When a severe asthma patient is in a full-blown exacerbation, the situation can quickly escalate from dangerous to life-threatening. A 40-year-old man with a 30-year history of asthma typically only used his nebulizer once or twice a week, but fall allergy season was beginning, and he began to administer it six or eight times in one day. A few nights later, the patient awoke at 2 a.m. feeling as if he couldn't breathe. He had already used his nebulizer three times that evening and agreed to let his wife drive him to the emergency room. When they arrived, he was barely able to say his name and ask for a nebulizer. The nurse took his vital signs and triaged him to a more aggressive part of the ER. There, a resident assessed him, ordered albuterol and intravenous corticosteroids, and asked the nursing staff to start an IV and put him on oxygen. He ordered some labs and asked for a blood gas to be drawn. Once the respiratory therapist administered a nebulizer treatment, the patient began to look more comfortable. "(But) you could still hear the wheezing even without putting your stethoscope on his chest," said Mani S. Kavuru, MD, director of the division of pulmonary and critical care medicine at Jefferson University Hospitals, Philadelphia, as he described one of the most difficult cases he had ever tackled. A RT recommended switching the patient to a continuous nebulizer.
After two hours in the ER, the patient was admitted to the hospital floor for observation. As the resident wrote up the case notes and orders, a nurse ran out of the patient's room saying the patient was obtunded and not awake. The clinical team made several attempts to acutely intubate the patient for transport to the intensive care unit, but the patient had a difficult airway. A senior anesthesia fellow was called to perform the procedure. The fellow administered narcotics and benzodiazepines to aid in intubation, and the patient was transferred to the ICU.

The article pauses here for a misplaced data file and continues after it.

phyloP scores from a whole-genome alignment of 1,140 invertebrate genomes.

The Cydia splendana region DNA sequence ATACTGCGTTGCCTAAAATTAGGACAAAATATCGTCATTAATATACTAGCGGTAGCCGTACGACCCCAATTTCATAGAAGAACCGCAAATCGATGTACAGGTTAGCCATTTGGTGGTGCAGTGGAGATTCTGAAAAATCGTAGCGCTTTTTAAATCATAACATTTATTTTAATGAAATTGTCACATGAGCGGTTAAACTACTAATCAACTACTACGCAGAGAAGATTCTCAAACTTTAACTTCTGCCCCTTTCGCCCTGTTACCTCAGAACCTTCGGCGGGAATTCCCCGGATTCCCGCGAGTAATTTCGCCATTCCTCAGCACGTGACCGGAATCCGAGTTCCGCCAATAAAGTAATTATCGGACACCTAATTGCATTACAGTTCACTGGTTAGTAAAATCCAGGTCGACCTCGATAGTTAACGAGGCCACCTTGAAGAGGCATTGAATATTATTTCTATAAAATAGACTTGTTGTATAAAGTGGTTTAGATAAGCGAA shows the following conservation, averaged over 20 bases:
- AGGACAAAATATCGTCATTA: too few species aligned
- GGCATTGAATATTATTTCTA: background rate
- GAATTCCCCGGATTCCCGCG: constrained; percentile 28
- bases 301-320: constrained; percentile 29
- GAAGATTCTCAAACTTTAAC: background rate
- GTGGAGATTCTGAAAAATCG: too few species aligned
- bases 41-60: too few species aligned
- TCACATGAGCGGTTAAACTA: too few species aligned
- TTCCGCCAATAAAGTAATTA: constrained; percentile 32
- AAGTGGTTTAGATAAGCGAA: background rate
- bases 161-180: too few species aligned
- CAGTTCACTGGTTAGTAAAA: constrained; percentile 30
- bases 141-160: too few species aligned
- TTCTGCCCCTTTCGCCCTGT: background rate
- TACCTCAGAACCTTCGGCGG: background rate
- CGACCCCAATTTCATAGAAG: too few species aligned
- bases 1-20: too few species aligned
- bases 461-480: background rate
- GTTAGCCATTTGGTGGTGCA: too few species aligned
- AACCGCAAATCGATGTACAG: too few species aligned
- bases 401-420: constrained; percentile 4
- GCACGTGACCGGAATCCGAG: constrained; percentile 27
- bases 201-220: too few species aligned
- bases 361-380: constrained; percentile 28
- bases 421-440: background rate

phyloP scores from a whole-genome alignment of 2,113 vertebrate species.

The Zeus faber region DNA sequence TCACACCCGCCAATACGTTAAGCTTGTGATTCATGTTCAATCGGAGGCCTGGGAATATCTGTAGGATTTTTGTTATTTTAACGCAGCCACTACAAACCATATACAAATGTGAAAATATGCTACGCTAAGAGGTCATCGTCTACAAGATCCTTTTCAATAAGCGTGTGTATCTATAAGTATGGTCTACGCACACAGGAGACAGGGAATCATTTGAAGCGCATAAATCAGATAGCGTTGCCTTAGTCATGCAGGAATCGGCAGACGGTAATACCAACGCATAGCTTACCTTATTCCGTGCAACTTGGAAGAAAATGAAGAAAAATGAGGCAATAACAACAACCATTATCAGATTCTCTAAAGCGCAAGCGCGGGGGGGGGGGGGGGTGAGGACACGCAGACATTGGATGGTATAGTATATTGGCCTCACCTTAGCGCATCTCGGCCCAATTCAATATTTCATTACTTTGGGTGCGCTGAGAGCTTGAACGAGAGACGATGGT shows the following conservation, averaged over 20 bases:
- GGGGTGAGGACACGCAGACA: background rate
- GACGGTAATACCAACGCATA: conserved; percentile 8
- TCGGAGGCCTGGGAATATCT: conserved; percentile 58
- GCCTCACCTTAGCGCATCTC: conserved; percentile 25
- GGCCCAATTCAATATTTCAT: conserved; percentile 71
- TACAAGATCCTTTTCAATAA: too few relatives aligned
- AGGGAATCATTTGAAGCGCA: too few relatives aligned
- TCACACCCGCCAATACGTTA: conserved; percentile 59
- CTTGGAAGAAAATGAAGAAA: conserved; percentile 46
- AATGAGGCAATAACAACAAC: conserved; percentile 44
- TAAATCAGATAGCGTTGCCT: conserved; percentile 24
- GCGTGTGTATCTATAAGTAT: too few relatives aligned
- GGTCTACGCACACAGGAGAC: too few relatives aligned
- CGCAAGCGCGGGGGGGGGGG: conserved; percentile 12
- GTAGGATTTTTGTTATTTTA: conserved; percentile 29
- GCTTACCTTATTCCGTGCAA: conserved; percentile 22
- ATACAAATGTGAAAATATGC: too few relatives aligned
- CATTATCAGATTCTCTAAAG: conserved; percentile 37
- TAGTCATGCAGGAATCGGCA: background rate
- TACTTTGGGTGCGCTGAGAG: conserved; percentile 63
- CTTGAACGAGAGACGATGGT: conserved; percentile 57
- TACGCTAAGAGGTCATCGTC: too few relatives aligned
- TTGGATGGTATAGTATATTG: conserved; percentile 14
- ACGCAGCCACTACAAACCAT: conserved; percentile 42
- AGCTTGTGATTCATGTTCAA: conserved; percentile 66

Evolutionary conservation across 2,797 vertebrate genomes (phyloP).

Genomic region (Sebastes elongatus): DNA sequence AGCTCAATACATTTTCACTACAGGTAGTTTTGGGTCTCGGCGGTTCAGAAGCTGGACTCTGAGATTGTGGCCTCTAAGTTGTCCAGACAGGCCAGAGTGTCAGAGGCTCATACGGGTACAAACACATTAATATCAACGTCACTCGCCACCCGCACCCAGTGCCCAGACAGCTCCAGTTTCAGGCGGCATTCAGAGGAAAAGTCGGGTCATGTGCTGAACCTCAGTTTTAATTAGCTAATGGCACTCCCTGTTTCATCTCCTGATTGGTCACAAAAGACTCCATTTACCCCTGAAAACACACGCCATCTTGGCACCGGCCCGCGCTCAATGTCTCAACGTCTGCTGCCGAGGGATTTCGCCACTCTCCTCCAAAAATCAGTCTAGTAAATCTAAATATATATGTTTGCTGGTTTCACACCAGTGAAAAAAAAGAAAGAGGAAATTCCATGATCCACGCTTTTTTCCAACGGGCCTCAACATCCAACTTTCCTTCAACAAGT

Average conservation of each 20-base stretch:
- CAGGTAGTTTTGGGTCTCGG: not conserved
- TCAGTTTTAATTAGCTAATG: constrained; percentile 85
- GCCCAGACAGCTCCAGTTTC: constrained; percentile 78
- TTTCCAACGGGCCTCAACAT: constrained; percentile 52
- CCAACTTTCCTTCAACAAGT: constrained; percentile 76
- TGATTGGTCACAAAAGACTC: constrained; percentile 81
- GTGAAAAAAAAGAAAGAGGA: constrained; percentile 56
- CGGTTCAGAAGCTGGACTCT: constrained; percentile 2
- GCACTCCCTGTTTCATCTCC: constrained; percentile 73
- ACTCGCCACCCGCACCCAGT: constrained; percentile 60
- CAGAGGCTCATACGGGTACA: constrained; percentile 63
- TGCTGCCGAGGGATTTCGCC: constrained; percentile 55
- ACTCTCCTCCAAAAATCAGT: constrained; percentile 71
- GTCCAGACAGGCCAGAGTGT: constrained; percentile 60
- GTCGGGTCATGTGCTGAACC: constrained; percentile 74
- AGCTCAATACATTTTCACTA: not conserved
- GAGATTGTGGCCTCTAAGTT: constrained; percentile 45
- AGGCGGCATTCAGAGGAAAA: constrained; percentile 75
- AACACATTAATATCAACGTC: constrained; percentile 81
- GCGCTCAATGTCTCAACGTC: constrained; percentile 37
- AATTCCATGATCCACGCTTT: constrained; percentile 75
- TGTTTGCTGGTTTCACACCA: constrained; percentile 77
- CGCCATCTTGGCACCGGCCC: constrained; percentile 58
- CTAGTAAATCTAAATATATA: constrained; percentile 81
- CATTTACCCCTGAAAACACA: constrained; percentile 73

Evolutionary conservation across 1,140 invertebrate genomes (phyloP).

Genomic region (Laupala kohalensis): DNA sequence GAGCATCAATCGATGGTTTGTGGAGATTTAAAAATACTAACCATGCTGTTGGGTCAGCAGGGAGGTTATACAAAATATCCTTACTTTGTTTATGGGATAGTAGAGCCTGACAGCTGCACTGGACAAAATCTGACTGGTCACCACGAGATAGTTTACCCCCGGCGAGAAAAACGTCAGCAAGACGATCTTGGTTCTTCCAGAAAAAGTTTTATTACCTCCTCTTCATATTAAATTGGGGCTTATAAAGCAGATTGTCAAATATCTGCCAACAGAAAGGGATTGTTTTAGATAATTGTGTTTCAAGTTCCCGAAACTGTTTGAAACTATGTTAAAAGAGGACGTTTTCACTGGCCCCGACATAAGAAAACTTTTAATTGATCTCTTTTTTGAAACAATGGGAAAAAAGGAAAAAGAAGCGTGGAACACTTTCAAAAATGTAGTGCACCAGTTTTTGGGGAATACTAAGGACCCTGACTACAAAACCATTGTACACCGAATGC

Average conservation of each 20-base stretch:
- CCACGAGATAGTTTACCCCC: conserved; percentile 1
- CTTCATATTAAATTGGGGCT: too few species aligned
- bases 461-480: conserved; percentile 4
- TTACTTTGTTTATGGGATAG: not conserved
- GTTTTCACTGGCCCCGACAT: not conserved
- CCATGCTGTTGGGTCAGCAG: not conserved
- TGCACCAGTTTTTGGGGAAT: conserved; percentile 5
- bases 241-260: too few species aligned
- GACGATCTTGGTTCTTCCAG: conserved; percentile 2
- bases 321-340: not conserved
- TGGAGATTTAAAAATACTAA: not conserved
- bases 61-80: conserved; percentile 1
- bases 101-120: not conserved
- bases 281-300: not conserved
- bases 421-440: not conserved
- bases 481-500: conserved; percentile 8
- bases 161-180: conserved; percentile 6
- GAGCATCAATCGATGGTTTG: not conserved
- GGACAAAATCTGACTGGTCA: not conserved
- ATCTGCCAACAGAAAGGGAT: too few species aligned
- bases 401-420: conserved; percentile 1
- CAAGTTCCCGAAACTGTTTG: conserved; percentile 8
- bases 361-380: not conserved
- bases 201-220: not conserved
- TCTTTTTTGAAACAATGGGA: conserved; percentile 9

In the ICU, a nurse noticed the patient's blood pressure had dropped to 70/40, his heart rate to 130, and his face and chest were swollen. When she palpated the patient's face, arms, and chest, she noticed a crunchiness under his skin suggestive of a pneumothorax and air leak. A chest X-ray revealed a bilateral pneumothorax, and a thoracic surgeon was called to insert chest tubes bilaterally that released a large gush of air. But the patient began overbreathing the ventilator, so the RTs unhooked him and began to manually bag him. Eventually, they administered neuromuscular blockers to sedate and paralyze him. A chest X-ray the next day showed that his lungs were fully inflated.
The RT department continued to monitor the patient's ventilator pressure and settings over the next few days, and began to withhold paralytics so the patient could wake up. By day five, the patient was still unresponsive, and the clinical team began to discuss possible brain damage; however, a CT scan, MRI, and neurology consult revealed no problems in the patient's brain.
Two weeks later as the clinical team began debating whether to do a tracheostomy of the patient or a trial of extubation, the patient started becoming more responsive. He could follow basic commands although his extremities remained weak. He was extubated and transferred out of the ICU with the anticipation of a slow recovery and rehabilitation.